By Jim Siegel
Enquirer Columbus Bureau
COLUMBUS - Backers and opponents of a proposed constitutional amendment banning gay marriage both found things to like about a new poll showing a majority of Ohioans support the issue.
The University of Cincinnati's Ohio Poll found 56 percent of 763 likely voters would approve the proposed language on the November ballot if it withstands legal challenges. Forty percent said they would vote against it, and 4 percent were undecided.
The poll, conducted by telephone from Aug. 11-17, has a sampling error of plus or minus 3.4 percentage points.
Phil Burress, chairman of the Ohio Campaign to Protect Marriage, the Cincinnati-based group pushing to get the amendment on the ballot, said he is not concerned the support is below the 70-percent range he has predicted.
Respondents were read the language of the amendment, which Burress describes as "something written by a lawyer."
"Once we get done with the media and people understand we are talking about homosexual and lesbian marriages, I think that will go back up to 70 percent," he said.
One-third of respondents said they had not heard about the amendment, meaning the campaigns for and against the issue could still sway voters, said Eric Rademacher, co-director of the Ohio Poll.
Alan Melamed, chairman of the political action committee opposing the amendment, said he was "thrilled" with the poll.
He had he expected it would show at least 65 percent supporting the amendment.
"For them to only have a 56-40 lead when we have only just begun to get our message out ... shows this is already resonating with people that this is not about gay marriage," he said. "It's about taking away protections and benefits of all unmarried couples."
The amendment would ban gay marriage, end domestic partner benefits offered by four state universities, and could affect legal agreements between unmarried couples.
Supporters say the amendment is needed to ensure that judges do not force Ohio to recognize gay marriage or civil unions. Opponents argue the proposal is unnecessary and would be damaging to families and the state economy.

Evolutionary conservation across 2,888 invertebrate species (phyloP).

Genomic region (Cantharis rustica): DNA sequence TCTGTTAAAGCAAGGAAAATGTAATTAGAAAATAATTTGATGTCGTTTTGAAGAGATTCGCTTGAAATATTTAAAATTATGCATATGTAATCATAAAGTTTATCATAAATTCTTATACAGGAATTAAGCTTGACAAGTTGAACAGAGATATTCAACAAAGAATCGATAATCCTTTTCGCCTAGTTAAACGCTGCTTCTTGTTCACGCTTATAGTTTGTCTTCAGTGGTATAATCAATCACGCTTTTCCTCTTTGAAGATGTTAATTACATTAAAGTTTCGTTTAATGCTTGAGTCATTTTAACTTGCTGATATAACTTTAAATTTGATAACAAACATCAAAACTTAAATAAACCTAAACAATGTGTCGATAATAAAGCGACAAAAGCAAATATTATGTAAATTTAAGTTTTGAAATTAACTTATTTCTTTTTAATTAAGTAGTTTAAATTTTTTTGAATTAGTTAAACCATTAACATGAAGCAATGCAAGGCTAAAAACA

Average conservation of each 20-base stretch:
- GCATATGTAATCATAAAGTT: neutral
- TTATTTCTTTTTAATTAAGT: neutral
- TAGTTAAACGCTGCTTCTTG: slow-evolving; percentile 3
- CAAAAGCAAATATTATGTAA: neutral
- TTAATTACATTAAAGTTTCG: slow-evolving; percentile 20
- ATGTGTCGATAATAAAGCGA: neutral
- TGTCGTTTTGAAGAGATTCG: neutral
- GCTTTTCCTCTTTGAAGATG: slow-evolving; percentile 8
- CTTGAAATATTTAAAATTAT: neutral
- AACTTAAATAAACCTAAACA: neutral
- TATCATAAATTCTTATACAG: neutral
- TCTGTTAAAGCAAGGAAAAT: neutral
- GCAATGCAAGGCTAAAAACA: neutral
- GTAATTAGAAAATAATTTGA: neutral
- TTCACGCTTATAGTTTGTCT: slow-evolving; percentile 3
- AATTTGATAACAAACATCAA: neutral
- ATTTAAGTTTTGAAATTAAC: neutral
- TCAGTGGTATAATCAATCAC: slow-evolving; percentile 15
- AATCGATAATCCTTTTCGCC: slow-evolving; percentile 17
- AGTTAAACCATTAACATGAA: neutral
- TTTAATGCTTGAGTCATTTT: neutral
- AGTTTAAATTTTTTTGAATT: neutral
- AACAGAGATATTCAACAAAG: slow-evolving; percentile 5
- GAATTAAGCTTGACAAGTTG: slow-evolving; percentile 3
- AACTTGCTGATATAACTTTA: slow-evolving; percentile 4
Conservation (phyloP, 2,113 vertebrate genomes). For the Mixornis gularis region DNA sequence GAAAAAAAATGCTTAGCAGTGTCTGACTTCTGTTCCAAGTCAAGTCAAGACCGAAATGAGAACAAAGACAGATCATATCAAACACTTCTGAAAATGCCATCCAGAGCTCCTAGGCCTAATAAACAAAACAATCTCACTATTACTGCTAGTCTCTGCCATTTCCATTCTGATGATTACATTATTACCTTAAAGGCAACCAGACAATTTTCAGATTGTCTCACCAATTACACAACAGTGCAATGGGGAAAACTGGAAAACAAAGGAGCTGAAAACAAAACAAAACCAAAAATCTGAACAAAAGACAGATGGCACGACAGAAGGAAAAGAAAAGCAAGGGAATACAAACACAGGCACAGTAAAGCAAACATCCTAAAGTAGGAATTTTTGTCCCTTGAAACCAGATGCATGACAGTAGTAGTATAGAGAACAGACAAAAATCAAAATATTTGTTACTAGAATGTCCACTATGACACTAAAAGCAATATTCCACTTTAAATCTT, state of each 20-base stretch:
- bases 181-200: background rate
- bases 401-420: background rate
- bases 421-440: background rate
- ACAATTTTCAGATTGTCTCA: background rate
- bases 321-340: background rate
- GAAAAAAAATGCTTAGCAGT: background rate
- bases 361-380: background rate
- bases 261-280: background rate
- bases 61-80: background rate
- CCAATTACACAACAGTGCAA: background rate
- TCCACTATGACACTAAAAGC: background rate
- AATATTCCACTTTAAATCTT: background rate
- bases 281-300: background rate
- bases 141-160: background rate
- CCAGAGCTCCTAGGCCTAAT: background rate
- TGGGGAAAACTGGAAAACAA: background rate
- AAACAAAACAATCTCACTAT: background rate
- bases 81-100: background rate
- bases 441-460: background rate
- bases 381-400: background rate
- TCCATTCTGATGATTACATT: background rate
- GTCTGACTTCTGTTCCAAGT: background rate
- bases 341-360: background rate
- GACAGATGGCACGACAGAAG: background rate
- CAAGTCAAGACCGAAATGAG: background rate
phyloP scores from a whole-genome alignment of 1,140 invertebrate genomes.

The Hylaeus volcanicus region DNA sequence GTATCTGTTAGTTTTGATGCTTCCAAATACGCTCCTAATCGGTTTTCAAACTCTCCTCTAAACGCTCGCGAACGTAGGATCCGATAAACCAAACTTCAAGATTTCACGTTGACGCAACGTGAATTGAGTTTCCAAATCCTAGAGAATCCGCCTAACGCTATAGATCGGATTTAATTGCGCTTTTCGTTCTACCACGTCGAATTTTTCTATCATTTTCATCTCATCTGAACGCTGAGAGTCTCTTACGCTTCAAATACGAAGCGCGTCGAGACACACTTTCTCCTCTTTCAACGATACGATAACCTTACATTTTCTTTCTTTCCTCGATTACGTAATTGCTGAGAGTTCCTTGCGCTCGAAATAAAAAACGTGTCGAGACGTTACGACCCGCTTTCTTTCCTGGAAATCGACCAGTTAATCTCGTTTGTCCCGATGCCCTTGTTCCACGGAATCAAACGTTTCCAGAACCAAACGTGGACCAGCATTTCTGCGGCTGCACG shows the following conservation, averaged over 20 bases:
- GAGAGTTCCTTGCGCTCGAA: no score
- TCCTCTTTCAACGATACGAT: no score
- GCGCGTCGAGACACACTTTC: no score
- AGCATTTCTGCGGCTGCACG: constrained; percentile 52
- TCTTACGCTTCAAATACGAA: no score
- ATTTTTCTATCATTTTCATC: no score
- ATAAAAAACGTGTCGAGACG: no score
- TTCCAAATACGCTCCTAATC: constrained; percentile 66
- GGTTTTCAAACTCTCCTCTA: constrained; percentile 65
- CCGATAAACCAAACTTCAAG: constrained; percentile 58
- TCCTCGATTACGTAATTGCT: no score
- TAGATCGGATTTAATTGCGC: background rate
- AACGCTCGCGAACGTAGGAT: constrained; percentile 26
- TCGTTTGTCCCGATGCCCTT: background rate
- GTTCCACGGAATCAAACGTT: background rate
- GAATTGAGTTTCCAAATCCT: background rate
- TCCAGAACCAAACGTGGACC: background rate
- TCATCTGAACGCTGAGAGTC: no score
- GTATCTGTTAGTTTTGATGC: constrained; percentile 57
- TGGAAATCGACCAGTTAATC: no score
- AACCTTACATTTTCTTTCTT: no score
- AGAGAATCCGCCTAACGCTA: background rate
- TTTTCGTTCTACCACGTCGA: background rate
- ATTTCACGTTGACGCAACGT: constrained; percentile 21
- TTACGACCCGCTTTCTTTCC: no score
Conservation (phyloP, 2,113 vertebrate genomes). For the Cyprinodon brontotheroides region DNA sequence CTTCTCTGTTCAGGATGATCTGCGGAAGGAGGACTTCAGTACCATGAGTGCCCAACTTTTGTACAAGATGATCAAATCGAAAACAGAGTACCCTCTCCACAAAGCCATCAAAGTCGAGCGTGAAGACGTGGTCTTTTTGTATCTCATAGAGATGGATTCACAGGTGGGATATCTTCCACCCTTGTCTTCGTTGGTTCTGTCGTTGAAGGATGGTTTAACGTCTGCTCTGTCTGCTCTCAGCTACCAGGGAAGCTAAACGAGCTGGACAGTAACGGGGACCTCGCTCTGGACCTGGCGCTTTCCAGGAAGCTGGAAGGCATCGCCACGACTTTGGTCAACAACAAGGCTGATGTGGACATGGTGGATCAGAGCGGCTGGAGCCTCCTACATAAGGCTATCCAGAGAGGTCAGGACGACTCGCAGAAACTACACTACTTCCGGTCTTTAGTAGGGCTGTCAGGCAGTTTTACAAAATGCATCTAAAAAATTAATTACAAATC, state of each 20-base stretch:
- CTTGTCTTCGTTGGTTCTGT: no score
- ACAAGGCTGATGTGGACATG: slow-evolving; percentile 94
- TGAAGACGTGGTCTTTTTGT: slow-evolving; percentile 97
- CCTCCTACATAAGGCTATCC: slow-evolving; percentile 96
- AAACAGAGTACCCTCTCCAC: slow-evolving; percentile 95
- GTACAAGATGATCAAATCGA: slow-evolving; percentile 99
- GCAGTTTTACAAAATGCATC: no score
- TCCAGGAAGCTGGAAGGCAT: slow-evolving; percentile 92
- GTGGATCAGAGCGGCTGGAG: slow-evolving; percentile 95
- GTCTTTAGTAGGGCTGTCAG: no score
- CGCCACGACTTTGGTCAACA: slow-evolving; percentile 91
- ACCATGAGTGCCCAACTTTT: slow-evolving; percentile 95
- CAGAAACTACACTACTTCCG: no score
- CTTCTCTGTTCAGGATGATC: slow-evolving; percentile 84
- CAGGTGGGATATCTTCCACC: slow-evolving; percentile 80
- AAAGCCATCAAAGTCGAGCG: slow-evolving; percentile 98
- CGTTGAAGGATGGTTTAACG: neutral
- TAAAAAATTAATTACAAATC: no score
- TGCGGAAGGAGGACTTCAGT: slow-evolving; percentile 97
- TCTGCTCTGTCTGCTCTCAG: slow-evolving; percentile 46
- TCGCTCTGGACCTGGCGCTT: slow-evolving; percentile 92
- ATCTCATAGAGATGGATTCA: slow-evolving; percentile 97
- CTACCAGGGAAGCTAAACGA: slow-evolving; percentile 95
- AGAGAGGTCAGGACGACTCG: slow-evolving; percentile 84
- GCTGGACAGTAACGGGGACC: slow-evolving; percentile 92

The amendment is splitting voters for President Bush and Sen. John Kerry, according to the poll. Of Bush voters, 74 percent said they would favor the amendment, while 40 percent of Kerry voters support it.
Burress said his polling says the issue would drive more people to the polls who favor Bush. But others disagree about its impact.
Herb Asher, a political science professor at the Ohio State University, said Ohio's media attention as a battleground state, frequent visits by the candidates, and major get-out-the-vote campaigns by both parties will already drive a high turnout.
"I don't know how much (the amendment) can add to that," he said.
Bush supports a federal marriage amendment, but the Senate rejected it in July.
The amendment may not make it on the ballot at all.
Columbus-area attorney Donald McTigue, an expert in election law hired by opponents of the amendment, said Wednesday he has filed challenges to petitions in five counties. As more county boards of elections certify petitions, he'll file more legal actions, he said.
"I expect we'll find the same issues in every county," said McTigue, who doesn't think the issues can be resolved before November, thus keeping the amendment off the ballot.
The petitions contain incomplete dates and addresses along with improperly filled out witness statements and forms that record how much petitioners were paid, he said.
Burress has labeled the opposition group's legal actions an "anti-democracy campaign." His group must get 323,000 signatures certified for the amendment to qualify for the ballot. It submitted 391,000.
Text of amendment
"Only a union between one man and one woman may be a marriage valid in or recognized by this state and its political subdivisions. This state and its political subdivisions shall not create or recognize a legal status for relationships of unmarried individuals that intends to approximate the design, qualities, significance or effect of marriage."
Washington correspondent Carl Weiser contributed to this story. E-mail firstname.lastname@example.org
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